Of all the Chromium browsers, Opera is the one that looks most visually distinct from Chrome. As one of the first browsers to switch to Chromium from its own engine, back in 2013, it has had ample time to carve a distinctive path, and has done so in spades. With a free VPN and Ad-Blocker built-in, you’d be forgiven for thinking they’d done enough, but with “Speed Dial” access to your favourite sites from a mosaic of thumbnails, a built in crypto wallet, a sidebar for social media and a variety of instant messaging platforms, and a one-click eraser for all your cookies and browsing history, Opera is an absolute powerhouse.
Unfortunately, its add-ons aren’t directly compatible with Chrome extensions, but there is an unofficial way to add them. The big turn off for Google users is that it syncs with other instances of Opera, but not with Google (or Microsoft) accounts. It’s not a dealbreaker, but you’ll notice the lack of this feature if you’re used to it. It’s a shame because in most other ways, Opera is very, very special.
A relative newcomer, Vivaldi is the product of John Van Teschiner, one of the architects of the original (pre-Chromium) Opera. Originally designed to replace some features retired from his old browser, Vivaldi has blossomed into a distinct product in its own right, offering stackable tabs groups, tracking protection through DuckDuckGo, a pop-out video player, native mail and calendar clients and Chromecasting support, to name but a few. Vivaldi has become more like a dashboard for everything you’re doing, meaning you could, in theory, never leave it for another app all day. It’s also very privacy and safety minded, with granular controls over blocking of ads and cookies by type, content, or source.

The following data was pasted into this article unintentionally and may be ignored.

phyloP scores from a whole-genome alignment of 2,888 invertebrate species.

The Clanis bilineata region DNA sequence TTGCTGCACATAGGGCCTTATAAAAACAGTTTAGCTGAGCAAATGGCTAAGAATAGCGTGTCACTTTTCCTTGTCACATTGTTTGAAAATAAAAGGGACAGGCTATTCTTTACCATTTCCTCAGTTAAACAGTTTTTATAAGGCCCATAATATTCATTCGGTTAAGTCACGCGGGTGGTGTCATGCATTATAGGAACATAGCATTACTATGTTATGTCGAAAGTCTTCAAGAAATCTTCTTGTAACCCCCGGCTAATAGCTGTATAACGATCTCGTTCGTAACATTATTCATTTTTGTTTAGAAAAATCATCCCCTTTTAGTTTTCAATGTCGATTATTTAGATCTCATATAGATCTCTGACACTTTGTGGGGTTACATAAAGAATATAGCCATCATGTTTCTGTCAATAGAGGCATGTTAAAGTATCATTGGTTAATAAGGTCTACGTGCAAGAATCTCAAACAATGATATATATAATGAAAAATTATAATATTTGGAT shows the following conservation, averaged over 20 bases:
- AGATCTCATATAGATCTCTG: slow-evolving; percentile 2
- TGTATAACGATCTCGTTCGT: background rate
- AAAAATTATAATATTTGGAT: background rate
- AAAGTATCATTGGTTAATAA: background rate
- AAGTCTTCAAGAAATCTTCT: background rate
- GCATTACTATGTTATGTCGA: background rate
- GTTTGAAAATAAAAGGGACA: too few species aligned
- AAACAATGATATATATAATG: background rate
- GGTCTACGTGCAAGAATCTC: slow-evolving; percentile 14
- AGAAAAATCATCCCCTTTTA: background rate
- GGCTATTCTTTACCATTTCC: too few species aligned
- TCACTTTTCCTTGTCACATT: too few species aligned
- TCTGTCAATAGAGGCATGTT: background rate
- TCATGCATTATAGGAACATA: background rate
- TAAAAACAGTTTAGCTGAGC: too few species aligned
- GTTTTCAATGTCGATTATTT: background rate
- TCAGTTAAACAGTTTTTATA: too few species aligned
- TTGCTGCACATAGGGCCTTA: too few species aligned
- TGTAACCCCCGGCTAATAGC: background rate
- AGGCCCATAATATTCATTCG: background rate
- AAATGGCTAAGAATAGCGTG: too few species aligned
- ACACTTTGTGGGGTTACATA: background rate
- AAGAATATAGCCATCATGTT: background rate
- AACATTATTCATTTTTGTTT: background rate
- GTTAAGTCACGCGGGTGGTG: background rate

Brave is a privacy-first browser with a twist – by default it will block ads, but if you switch them on, you can earn cryptocurrency for each one you watch. It has repeatedly come top in “most private browser” testing, but it also has some unique features – for example if you try and surf to a page that doesn’t exist, it will automatically search for a cache from Wayback Machine. If you need further privacy, you can route traffic through the TOR network and it also has its own in-built news aggregator. You can use cryptocurrency earned to offer micropayments to bloggers on certain sites, a reflection of Brave’s attempts to try and find new ways to finance the internet. There’s a lot to love (perhaps too much) and from a business point of view, you might find it a bit “busy”, but as a product in its own right, it’s a promising new alternative.